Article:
UAE’s Ambassador says ‘gentleman’s agreement’ must be replaced with ‘something in writing’
The United Arab Emirates and its five partners in the Gulf Cooperation Council (GCC)—worried about Iran’s hegemonic ambitions in their neighborhood—want a US “security guarantee,” Yousef Al Otaiba, the UAE’s Ambassador in Washington, said May 7 at the Atlantic Council.
“We are looking for some form of security guarantee, given the behavior of Iran in the region, given the rise of the extremist threat,” Al Otaiba said. “In the past, we have survived with a gentleman’s agreement with the United States about security. I think today we need something in writing. We need something institutionalized.”
On May 13, US President Barack Obama will host leaders of all six GCC countries—Bahrain, Kuwait, Oman, Qatar, Saudi Arabia, and the UAE—at the White House, and meet them again May 14 at Camp David. White House spokesman Josh Earnest said the meetings will give leaders a chance to “discuss ways to enhance their partnership and deepen security cooperation.”
Al Otaiba was part of a discussion titled “The Road to Camp David: The Future of the US-Gulf Partnership.” Karen DeYoung, Senior National Security Correspondent at The Washington Post, moderated the panel, which was hosted by the Atlantic Council’s Brent Scowcroft Center on International Security.
Derek Chollet, Senior Advisor for Security and Defense at the German Marshall Fund of the United States, said a treaty between the United States and its Gulf partners along the lines of NATO’s Article 5—which treats an attack on one member as an attack on all—will not happen anytime soon.
“There are ways, given the new context, to think about [how] to use some sort of guarantees to help assuage our Gulf partners’ anxieties and also to show our commitment to the region,” said Chollet, who served as the US Assistant Secretary of Defense for International Security Affairs in the Obama administration. “Some creative mechanisms…could be offered.”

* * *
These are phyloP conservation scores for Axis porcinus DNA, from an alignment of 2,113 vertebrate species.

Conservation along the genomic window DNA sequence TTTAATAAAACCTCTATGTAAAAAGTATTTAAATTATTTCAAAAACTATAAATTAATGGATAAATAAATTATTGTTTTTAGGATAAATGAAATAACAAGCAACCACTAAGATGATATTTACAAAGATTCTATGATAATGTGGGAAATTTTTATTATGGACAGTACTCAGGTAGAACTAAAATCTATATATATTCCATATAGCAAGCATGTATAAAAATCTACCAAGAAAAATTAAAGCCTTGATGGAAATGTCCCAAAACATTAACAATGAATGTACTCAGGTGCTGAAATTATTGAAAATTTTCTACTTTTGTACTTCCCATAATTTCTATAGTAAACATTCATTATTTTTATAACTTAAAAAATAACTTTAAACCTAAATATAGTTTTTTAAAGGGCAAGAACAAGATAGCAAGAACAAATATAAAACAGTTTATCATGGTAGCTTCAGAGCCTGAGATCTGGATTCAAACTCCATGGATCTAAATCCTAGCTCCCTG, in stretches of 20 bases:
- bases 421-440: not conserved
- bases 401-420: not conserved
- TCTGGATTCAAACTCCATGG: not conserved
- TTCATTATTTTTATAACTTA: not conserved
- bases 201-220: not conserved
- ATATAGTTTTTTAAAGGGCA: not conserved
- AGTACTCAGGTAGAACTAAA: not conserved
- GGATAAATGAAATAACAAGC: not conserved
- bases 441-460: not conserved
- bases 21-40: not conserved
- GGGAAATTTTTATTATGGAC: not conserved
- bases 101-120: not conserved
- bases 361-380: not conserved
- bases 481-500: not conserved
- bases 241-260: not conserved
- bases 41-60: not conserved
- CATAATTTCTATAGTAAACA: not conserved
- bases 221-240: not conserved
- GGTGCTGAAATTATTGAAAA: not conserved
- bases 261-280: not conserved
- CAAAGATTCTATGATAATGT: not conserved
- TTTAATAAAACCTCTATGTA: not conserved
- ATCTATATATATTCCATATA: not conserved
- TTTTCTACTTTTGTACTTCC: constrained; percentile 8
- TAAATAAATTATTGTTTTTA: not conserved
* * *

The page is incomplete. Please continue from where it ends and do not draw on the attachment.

Worries About an Iran Nuclear Deal
Gulf countries are particularly anxious about a nuclear deal that the P5+1 countries, which includes the United States, are negotiating with Iran. That deal seeks to limit Iran’s nuclear program in return for phased sanctions relief.
In theory, such a deal should reduce the Gulf countries’ sense of insecurity. But instead, it has had the opposite effect, said Martin Indyk, Executive Vice President of the Brookings Institution.
“There is a real question about this deal, while it takes care of Iran’s nuclear weapons ambitions for the medium term, whether it is actually going to increase the sense of insecurity and that’s why strategic reassurance [to the Gulf countries] is necessary,” said Indyk, Obama’s former Special Envoy for Israeli-Palestinian negotiations.
As such, Indyk said he’d be looking for a “formal, explicit defense commitment” from the United States to its Gulf partners at Camp David. He argued that given the rise of the Islamic State of Iraq and al-Sham (ISIS), Iran’s exploitation of regional chaos to pursue its hegemonic ambitions, and a possible nuclear deal with Iran, the Obama administration must offer “strategic reassurance” to Washington’s allies in the Gulf.
“The confluence of events has increased that sense of insecurity [among Gulf countries] in a very real way,” he said, adding that the Pentagon must use the window of ten to fifteen years created by the nuclear deal to build a “regional security architecture that includes a nuclear umbrella for our allies, such that when we get to the end of this agreement everybody in the region will feel more secure.”
The Iranian Threat